Friday, February 24, 2012


This morning I had one of those chat loop/Facebook conversations authors sometimes have, in this case with Celtic author Maeve Greyson, who is having a book release. I'll leave it to Maeve to disclose that here if she cares to (did'ja get that, Maeve-me-girl?), but in the course of the conversation it evolved that the heroine of her latest book just gives her fits. The girl gives everyone fits, apparently. It's part of her charm.

The more Maeve talked about her heroine, Ciara, the more she reminded me of my muse.

My muse, otherwise known as "The Wench," appeared when I was five year old and trying to write my first book on my mother's shopping list. Tall, slender, with a crescent moon tattoed on her forehead and a crow perched on her shoulder, she scared the daylights out of me. She looked an awful lot like the Celtic Queen, Morrigan, and I knew this how? Well, because my Nana had read Irish myths and legends to me from the time I gave any indication that I could hear, of course. "You can never start 'em too young" was her motto and so I learned that Morrigan was the Great Queen - a Mothergoddess of the Irish Celtoi - the goddess of war, death, prophecy and passionate love.

War, death, prophecy and passionate love: did Nana have any inkling she was creating a romance writer? Yeah, probably.

Eventually I got used to The Wench hanging around, whispering sweet nothings in my ear. She was the one who helped me finish my first "book," which I recall was about a Hollywood stunt horse outrunning a brush fire in California, saving the life of the handsome actor who rode him in all his films. I think that was around the time I was in love with cowboy actors. The Wench humored me. She seemed to see promise of some sort in me. Sometimes she was even kind...until the day I tried to copy her by picking up a fallen baby blackbird which I named Downy. I fed Downy hamburger and hard-boiled egg yolk on the end of an eyedropper filled with milk, which I cleverly shot down her throat in between bites. I hauled her to Girl Scout camp in a carton so she didn't die of neglect. I let her ride around on my shoulder just like Morrigan's crow, though I took the precaution of wearing a length of shower curtain beneath her. I was obsessed with her, teaching her how to pick through grass for seed in preparation for leaving me someday to make her way in the wild. My mother was convinced I was going to become a veterinarian.

The Wench was pissed. I was envisioning myself as Dr. Doolittle instead of a romance writer. She split.

That was the first time my muse left me. It wouldn't be the last.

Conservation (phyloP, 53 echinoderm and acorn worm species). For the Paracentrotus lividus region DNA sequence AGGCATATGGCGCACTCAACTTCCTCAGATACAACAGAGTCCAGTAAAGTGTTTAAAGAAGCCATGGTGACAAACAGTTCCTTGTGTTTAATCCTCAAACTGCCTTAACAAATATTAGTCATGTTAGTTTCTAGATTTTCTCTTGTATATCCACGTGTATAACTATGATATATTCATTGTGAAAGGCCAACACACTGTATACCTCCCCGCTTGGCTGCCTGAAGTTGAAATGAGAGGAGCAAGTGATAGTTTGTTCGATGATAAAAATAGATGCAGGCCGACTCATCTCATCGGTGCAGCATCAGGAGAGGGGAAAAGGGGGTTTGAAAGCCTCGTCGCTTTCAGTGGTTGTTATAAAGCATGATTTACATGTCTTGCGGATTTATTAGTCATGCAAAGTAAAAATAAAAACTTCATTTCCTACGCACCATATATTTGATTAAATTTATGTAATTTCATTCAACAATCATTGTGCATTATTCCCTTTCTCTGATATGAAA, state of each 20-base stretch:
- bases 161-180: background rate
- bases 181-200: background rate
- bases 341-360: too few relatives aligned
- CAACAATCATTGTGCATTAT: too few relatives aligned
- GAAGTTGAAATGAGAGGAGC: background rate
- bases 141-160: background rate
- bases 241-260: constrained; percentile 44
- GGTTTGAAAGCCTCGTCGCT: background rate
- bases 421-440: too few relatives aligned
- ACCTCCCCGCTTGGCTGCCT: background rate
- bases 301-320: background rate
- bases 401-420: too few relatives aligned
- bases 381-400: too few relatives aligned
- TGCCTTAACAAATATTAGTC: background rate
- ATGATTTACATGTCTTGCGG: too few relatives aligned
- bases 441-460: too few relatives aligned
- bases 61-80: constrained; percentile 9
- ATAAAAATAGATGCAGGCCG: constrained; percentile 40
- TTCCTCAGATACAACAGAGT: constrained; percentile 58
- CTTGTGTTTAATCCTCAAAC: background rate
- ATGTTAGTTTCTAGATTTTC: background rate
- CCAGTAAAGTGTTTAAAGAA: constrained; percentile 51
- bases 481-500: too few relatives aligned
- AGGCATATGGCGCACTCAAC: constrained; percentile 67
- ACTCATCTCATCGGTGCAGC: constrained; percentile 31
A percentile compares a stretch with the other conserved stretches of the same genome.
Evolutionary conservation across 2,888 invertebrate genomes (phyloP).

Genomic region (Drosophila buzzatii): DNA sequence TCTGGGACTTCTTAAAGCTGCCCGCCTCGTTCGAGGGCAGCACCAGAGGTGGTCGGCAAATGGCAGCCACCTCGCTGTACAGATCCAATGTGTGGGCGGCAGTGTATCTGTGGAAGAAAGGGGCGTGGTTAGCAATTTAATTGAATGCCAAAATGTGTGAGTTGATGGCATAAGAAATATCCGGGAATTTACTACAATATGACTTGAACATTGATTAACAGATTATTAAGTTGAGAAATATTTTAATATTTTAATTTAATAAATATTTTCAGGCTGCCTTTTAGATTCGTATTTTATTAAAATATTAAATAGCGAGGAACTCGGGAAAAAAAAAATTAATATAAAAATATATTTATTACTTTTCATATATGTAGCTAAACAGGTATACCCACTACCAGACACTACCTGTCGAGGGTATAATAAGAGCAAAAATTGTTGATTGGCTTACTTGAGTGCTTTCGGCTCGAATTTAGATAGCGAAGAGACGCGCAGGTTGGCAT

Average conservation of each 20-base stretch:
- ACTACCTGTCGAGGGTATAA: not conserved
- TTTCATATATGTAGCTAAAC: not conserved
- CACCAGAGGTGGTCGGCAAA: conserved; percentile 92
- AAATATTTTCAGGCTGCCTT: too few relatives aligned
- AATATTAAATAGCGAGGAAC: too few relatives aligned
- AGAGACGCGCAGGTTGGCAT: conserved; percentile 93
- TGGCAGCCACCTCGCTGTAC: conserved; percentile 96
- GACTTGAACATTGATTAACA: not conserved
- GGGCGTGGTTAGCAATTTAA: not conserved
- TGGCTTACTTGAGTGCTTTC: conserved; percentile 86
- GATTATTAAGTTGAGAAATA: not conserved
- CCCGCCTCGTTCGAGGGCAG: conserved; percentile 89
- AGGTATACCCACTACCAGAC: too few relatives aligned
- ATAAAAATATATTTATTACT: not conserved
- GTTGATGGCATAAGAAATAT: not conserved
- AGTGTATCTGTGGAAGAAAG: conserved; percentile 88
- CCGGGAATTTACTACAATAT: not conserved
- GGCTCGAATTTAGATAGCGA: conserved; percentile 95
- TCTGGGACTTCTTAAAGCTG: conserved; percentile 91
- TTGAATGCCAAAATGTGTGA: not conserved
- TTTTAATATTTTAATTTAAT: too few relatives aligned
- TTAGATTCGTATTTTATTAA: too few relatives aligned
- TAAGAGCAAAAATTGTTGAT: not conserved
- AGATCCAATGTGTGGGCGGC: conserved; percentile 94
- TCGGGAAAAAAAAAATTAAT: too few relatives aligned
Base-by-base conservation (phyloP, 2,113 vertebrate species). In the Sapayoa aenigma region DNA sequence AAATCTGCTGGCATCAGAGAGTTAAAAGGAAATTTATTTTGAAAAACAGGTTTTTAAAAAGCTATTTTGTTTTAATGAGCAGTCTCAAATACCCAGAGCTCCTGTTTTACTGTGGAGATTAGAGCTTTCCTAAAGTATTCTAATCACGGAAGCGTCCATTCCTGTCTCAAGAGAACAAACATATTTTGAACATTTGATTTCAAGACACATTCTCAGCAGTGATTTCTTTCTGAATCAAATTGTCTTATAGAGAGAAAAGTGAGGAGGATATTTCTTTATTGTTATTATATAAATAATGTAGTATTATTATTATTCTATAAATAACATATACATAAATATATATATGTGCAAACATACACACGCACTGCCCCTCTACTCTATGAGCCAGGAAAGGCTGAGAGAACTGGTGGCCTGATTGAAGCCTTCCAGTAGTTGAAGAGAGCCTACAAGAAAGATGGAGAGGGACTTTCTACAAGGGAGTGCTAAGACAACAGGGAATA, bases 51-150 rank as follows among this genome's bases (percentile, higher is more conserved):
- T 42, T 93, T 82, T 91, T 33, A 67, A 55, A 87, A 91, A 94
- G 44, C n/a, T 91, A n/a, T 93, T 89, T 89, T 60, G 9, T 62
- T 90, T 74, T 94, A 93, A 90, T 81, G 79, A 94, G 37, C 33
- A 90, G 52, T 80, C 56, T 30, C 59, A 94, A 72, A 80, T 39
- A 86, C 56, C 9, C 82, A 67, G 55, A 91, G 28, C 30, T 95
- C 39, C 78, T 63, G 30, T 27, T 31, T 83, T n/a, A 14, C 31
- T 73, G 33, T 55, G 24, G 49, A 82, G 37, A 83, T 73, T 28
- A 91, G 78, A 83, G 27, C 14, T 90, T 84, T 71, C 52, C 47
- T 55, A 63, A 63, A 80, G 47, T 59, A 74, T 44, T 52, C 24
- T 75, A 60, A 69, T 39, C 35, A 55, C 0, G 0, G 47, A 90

TOMORROW: Evolution of The Muse


  1. Looking forward to this "evolution" series, Miriam.

  2. Muses.....where would we be without them, but there are times I would like to try...LOL.

    I think it is neat that you have had yours for so long. What a neat relationship you have

  3. Miriam, several months back I wrote an article about my muse taking a vacation. She can be troublesome, can't she? I love that you named yours The Wench.

    And I think it's wonderful that your Nana imparted with her tales of myths and legends. What better influence could you have!

  4. Miriam, I love your Wench! And don't try to tell us that your Muse is elusive, look at the books you write!
    And now you have The King's Daughter in print, congratulations and I hope you sell a zillion copies.
    Still, my private fave will always be NĂ©el of The Comet.
    I remember wishing I had written him. A greater accolade is surely not possible.

    xoxo KATE

  5. Thanks, Sarah, Jannine and Kate. I'm glad you all stopped by. Muses are troublesome things sometimes. Mine evolved as I got older, which is why I couldn't get it all down in one post. Do you suppose she has Multiple Personality Disorder? Well, you can judge that for yourselves later.

  6. I love this, Miriam! Call her back!

  7. Rein in that muse, Miriam. Tie her in a closet. Put her feet in concrete. Staple her to your manuscript. I don't know, as lovely as you write, I'd say your muse isn't absent too often. XO, Susan

    1. Loved meeting The Wench, Miriam. I'm thinking she's still around quite a bit. :) So fascinating learning about other writer's personalities -- and those that visit them. LOL


  8. And they didn't think you were possessed and call for a Priest? You could write a middle-grade about your adventures. My muse looks like Matthew McConaughey and talks to me with his deep voice and Texas drawl. Now that's my kind of inspiration. I will be waiting for the next installment of your relationship with your muse.

  9. Thanks, Gerry, Susan, Tara and J. Boy, am I glad you could all stop in. J., I think there were those in my family who would have called for a priest and others who would have said, "Oh, leave the kid alone, she's only a Druidess." You would have to know them to understand. :) Or read the next excerpt/s. Some of the mist should clear, I hope.

  10. I just found your blog via the novelspot thread on facebook, and I'm so glad I did. I also love Celtic lore and history and art and music, and look forward to reading more from you!